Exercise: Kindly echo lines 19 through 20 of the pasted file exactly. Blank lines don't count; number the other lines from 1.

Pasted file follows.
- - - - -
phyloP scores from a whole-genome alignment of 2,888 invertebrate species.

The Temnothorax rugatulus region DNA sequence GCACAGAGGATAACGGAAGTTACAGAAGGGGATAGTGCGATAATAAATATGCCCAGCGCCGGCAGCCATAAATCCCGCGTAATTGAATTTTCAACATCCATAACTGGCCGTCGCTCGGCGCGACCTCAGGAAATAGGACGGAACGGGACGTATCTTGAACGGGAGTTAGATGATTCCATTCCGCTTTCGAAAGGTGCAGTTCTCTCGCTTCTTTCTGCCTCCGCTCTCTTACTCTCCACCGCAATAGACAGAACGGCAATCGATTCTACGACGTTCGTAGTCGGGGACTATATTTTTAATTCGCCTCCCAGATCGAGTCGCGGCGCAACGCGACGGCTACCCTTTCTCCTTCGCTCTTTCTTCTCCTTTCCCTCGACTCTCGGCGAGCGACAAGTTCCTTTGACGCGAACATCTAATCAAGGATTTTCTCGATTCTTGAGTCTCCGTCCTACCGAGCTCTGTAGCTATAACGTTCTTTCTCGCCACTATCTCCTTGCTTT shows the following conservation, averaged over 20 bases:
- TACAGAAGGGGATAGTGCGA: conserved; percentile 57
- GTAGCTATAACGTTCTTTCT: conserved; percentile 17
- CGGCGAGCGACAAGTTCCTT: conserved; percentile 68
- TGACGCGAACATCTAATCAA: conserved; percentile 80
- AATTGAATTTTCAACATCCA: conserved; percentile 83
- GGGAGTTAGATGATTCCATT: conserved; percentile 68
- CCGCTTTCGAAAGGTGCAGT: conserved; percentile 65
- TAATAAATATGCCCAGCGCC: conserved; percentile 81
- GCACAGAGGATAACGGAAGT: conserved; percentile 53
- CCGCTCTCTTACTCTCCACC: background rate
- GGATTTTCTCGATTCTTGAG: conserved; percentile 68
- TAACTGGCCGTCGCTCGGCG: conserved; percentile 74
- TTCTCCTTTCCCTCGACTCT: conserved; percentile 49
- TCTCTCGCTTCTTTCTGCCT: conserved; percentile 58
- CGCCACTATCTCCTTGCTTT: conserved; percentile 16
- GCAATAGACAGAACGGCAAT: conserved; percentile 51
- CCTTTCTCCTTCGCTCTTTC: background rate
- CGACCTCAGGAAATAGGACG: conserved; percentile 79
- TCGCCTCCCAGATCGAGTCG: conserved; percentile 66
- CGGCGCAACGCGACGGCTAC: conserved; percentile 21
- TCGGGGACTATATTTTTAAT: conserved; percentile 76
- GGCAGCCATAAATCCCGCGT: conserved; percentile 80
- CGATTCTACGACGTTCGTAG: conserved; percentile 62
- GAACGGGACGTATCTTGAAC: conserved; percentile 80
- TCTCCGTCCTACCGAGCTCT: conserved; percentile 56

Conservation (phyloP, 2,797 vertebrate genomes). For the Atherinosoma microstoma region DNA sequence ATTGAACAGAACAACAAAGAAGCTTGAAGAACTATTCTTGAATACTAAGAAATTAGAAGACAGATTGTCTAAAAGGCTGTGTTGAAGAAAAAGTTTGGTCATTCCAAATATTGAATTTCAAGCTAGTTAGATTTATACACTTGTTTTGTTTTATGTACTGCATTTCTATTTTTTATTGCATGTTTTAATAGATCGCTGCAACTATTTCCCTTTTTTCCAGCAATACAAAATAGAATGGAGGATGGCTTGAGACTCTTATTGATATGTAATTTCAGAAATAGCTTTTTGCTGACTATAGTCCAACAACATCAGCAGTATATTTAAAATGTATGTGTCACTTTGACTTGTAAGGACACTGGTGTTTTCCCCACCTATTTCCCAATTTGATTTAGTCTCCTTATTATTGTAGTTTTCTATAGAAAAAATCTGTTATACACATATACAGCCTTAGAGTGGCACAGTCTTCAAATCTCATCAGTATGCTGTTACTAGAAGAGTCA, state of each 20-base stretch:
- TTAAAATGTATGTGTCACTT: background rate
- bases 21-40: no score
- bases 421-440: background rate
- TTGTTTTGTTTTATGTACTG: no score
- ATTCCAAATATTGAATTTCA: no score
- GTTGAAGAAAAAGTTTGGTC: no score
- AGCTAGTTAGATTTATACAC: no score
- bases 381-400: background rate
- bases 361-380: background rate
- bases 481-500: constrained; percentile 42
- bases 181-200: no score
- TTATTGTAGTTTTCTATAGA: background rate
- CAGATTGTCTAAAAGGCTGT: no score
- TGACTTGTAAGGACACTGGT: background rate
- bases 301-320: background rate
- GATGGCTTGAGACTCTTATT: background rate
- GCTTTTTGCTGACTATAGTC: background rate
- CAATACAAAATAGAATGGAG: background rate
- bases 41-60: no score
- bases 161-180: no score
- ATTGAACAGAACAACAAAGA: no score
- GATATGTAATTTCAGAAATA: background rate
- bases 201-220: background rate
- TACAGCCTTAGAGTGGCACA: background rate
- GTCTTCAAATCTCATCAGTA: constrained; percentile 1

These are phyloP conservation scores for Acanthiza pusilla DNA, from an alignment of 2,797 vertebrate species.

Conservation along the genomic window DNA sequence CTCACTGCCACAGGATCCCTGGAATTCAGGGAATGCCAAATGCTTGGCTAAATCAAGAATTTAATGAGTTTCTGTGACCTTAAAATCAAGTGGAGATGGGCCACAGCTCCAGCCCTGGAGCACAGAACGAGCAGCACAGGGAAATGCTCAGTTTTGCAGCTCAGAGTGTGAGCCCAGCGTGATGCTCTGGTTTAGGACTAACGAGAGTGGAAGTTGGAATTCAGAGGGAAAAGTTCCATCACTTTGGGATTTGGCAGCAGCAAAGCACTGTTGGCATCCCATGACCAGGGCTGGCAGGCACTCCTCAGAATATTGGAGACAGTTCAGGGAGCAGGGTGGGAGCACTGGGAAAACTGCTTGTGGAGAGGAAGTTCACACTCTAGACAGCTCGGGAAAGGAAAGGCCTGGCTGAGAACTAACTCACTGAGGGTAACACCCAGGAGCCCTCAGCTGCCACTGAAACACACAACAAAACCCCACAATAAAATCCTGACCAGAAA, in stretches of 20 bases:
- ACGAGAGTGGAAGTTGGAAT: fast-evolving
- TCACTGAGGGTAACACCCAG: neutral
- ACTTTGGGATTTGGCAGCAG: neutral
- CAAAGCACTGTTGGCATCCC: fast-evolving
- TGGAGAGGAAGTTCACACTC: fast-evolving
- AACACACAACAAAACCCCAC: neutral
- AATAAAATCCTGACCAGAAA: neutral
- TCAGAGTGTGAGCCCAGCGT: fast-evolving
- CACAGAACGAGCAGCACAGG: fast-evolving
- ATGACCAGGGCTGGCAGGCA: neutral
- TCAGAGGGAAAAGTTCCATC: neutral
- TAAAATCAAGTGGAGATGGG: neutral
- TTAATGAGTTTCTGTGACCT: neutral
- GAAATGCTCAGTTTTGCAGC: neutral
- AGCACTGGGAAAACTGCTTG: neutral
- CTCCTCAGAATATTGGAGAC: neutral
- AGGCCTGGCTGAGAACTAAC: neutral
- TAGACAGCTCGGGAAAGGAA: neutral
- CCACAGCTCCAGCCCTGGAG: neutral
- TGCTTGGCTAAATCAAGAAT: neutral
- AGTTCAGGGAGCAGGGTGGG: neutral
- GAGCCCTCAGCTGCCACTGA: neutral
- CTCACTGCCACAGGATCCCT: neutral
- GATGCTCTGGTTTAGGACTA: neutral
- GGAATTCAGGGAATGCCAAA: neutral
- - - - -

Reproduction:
- CCTTTCTCCTTCGCTCTTTC: background rate
- CGACCTCAGGAAATAGGACG: conserved; percentile 79